"It was like a tale of two halves," Johnson said. "(Iowa) cranked it up defensively and I thought their aggressiveness on defense led to really good offense. They were playing downhill and for whatever reason, we were just on our heels."
The first eight shots Minnesota attempted in the second half were 3-pointers. Then Iowa went on its run and the Gophers shot only six 3-pointers for the remainder of the game, making one. Iowa also forced Minnesota into seven turnovers and converted them into 17 points, limited Minnesota to just one second-chance point and zero fast-break points.
What sparked the change? A commitment to pressuring the ball man-to-man. Taylor credited guards Jordan Bohannon and Ahron Ulis for setting the tone at the top and the trickle-down effect followed.
"I thought our guys stepped up to the challenge to guard the basketball," Taylor said. "Our defense was tough at the start of the possession and tougher at the end to force shot-clock violations. We had the urgency that we needed and we were competing individually guarding the ball."
Keegan Murray's full game
There are several columns in Keegan Murray's box score that draw attention. There's the game-high 24 points, game-high 15 rebounds and his 50% shooting from the field. But the biggest number is 39:15, as in minutes played. Murray took a 45-second break toward the end of the first half but otherwise remained on the court for the entire game.
Murray collected two first-half fouls in each of Iowa's last two games, both times resulting in 10-plus minute stints on the bench until halftime. Both games resulted in an Iowa loss. On Sunday, Murray made the necessary adjustments to maximize his playing time.
"I kind of felt like it was my fault personally, not being on the floor as much as I should be," Murray said. "I really just locked in and played as aggressive on defense as I could without fouling. I just feel like if I'm on the court we're a better team and that's not saying anything selfishly, it's just what I think is good for our team overall."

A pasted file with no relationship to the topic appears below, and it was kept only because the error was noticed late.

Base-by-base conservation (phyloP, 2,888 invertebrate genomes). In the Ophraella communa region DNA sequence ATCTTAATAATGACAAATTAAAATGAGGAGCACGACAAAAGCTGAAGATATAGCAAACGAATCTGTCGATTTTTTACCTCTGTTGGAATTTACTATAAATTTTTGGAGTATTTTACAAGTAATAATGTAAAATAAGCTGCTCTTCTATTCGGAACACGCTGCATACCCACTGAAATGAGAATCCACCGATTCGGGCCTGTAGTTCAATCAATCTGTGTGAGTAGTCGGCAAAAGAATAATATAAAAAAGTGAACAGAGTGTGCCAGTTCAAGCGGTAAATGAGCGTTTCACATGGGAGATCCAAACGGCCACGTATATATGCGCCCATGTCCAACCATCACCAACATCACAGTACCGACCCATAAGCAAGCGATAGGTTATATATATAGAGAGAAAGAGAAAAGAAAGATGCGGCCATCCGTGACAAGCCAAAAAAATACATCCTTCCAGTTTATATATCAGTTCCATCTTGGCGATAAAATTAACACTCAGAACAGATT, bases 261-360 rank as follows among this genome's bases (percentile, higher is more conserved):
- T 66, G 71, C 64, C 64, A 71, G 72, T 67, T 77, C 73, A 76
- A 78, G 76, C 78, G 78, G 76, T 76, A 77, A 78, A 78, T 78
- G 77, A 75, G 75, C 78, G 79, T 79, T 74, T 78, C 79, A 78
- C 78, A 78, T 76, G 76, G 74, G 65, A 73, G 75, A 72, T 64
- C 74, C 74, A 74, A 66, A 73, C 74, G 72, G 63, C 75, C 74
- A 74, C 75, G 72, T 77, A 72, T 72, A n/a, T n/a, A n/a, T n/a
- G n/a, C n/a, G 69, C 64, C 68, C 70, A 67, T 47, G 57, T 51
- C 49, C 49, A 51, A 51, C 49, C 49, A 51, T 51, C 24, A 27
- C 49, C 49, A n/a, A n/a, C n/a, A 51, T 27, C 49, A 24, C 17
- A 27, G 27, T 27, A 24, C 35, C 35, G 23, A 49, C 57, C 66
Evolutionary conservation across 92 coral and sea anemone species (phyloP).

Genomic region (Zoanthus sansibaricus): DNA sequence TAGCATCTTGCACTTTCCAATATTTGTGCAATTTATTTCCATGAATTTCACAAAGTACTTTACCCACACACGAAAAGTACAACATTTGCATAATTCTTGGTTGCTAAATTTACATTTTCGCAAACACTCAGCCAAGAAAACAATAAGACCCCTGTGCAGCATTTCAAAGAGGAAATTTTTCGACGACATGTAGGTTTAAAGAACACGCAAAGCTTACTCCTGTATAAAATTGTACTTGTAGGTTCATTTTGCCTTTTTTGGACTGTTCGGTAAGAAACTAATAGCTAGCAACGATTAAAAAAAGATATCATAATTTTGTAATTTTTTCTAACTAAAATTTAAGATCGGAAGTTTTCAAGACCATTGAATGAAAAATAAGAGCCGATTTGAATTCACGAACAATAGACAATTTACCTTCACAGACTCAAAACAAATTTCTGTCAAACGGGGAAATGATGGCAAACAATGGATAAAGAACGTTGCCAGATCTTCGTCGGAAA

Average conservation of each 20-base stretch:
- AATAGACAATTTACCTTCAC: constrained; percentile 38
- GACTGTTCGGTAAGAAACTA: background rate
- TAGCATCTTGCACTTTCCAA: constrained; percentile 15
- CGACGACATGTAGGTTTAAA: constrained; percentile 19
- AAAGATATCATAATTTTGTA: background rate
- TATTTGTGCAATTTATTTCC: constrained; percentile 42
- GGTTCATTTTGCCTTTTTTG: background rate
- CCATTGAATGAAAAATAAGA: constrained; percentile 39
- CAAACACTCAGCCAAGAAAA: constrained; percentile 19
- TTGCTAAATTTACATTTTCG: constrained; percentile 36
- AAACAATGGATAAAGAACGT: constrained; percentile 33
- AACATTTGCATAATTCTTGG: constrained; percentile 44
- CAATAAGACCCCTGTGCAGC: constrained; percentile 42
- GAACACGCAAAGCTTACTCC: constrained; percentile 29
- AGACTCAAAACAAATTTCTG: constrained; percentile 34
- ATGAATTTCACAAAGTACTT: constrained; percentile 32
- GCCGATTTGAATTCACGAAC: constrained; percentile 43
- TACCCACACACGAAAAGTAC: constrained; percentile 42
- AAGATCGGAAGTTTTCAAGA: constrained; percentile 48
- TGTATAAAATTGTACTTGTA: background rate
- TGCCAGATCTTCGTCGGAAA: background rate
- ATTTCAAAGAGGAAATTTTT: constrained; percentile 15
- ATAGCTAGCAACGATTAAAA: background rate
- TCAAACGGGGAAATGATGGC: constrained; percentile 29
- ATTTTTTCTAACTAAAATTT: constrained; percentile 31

Also impressive was Murray's defensive effort on Minnesota's top player, Jamison Battle. Battle is the sixth-leading scorer in the Big Ten at nearly 18 points per game and had scored in double figures in every game this season.
Against Murray on Sunday: two points, 1-for-12 shooting and scoreless in the second half.
"We talk about Keegan and his efforts on the offensive end," Taylor said. "But his effort to rebound the basketball and his effort defensively on (Minnesota forward) Jamison Battle was terrific. For Keegan to guard the ball and go back and rebound was really impressive."
A notable change in the starting lineup
For the first time this season, Iowa changed its starting lineup. Shooting guard Tony Perkins stepped for Joe Toussaint to join Jordan Bohannon in the starting five. Bohannon slid over from shooting guard to point guard.
Iowa's backcourt shot a combined 7-for-21 (compared to 0-for-18 in its last game against Penn State) and this is how the minutes were distributed: Bohannon 36, Ulis 21, Perkins 18 and Toussaint six.
Taylor noted after the game that the decision was made prior to McCaffery's positive COVID test on Thursday.
Bohannon and Ulis combined to play 35 minutes in the second half and spearheaded the second-half run.
Toussaint was active in his limited play with two steals and another hustle play that resulted in an extra possession on offense. Taylor emphasized that each player will continue to have a role in the team's success moving forward.
"This has been a team that's responded to different lineups," Taylor said. "Today, Ahron Ulis was a hero in terms of his defensive efforts. But we're going to need Joe Toussaint and we're going to need Tony Perkins."
Kennington Lloyd Smith III covers Iowa Hawkeyes football and men's basketball for the Des Moines Register. You can connect with Kennington on Twitter @SkinnyKenny_ or email him at firstname.lastname@example.org.